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The Millennial's Guide to Retirement

Millennials today aren’t even thinking about retirement, with over 70% without a retirement fund (according to an Ipsos survey). They face a staggering amount of student debt and don’t think contributing to a retirement account is doable. Many also push retirement into the future, saying “I’ll start contributing when I make more income” or “I’ll take a look when I’m more financially stable”.

Thinking about retirement can be hard, because it feels so far into the future. Sometimes you want to live “in the moment” and “enjoy the best of life”. Of course, you should be living your “best life”, but saving for retirement today also ensures that you don’t need to be stressed with money in the future. Luckily, time is on your side and the earlier you start a retirement plan, the quicker you will build wealth for your future.

Finding Money to Save

Often times, millennials don’t think they have excess cash to contribute towards a retirement account. However, this is a big misconception and it is possible to put aside some cash (no matter what amount) by making sure the first thing you do with your paycheck is to allocate a portion towards retirement. A lot of companies also offer employer matching where an employer will contribute when you contribute to a retirement account. You should definitely take advantage of this benefit, because it’s almost like “free money”. Just make sure that when you do earn more money, you start to contribute more towards retirement.

Growing Your Money


A lot of people want to wait until they are in a “better position” to start contributing to their retirement. In most cases, this is NOT the right thing to do because of the power of compound interest. What exactly is compound interest? Compounding basically means earning money on money that you have already earned. Both the money you save and the profit you make on the money you save will grow each year. The longer you have your money saved, the faster that money will also grow. For example, if you save $100 and earn a return of 20% annually you will earn $20 the first year. The second year, you will earn $24 (or $4 more) because you are earning 20% on $120 now. This will keep continuing, even though you aren’t contributing any more money in. Why does this mean for you? This means that the earlier you save for retirement (no matter the amount) the more it will grow towards your future.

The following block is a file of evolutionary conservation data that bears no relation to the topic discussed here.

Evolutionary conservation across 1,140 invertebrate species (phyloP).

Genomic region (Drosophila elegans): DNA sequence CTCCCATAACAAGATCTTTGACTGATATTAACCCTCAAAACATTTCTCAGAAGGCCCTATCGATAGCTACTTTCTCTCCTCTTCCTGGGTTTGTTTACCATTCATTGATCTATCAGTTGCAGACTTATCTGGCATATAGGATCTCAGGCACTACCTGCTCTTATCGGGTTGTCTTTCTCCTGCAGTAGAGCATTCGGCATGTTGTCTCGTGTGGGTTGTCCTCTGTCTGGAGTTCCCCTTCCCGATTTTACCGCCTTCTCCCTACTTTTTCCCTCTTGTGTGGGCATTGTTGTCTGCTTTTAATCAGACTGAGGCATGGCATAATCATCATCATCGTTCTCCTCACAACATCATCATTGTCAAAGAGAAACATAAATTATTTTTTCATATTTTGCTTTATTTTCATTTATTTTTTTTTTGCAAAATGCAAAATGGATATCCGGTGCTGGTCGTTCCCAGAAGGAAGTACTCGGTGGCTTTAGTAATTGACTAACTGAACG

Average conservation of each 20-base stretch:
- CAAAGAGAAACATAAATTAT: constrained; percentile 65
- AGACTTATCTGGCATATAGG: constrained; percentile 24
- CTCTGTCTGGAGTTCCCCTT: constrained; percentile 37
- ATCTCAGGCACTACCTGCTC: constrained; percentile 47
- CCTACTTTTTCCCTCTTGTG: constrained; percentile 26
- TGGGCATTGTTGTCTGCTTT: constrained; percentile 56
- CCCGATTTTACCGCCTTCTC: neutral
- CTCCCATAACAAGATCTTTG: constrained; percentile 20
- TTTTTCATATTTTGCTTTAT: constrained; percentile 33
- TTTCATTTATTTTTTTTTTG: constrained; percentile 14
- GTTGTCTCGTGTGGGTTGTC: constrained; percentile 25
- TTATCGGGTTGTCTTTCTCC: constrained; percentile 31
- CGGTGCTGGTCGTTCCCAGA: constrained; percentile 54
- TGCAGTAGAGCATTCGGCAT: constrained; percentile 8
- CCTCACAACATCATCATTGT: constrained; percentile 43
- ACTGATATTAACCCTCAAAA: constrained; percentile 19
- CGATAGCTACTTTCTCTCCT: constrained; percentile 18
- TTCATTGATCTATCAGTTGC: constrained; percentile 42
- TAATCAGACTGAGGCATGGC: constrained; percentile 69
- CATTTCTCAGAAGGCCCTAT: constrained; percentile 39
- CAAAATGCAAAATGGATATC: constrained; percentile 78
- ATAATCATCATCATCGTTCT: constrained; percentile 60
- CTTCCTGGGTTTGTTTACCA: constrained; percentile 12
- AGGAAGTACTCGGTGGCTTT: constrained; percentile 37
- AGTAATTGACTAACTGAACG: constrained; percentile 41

Breaking It Down

Let’s look at an example with two college roommates Britney and Christina. Britney starts contributing $500 a month into her retirement account at age 23 and contributes for the next 10 years. Christina doesn’t think about contributing until later, and starts contributing $500 a month into her retirement starting at age 35 for the next 30 years. We both assume they have an annual return of 8%. When they are both 65 and catching up on their college days, Britney has contributed $60K total and has a retirement fund of $1.1M while Christina has contributed $180K total and has a retirement fund of $730K. Britney has almost 50% more in her retirement fund than Christina and also saved up only 1/3 of the amount. By starting earlier and even with no future contributions after she was 35, Britney still came out ahead of Christina!


Where to Invest in Retirement

One big reason many millennials are hesitant to contribute to a retirement account is because of their lack of understanding of where to actually invest their money. You can fund your retirement through either your employer (such as a 401K) or an individual (such as an IRA) account. Many people often take advantage of an employer account because there is employee matching, tax advantages, and it can easily be taken out of your paycheck.

Starting and funding a retirement account is one of the first steps to building wealth for your future!

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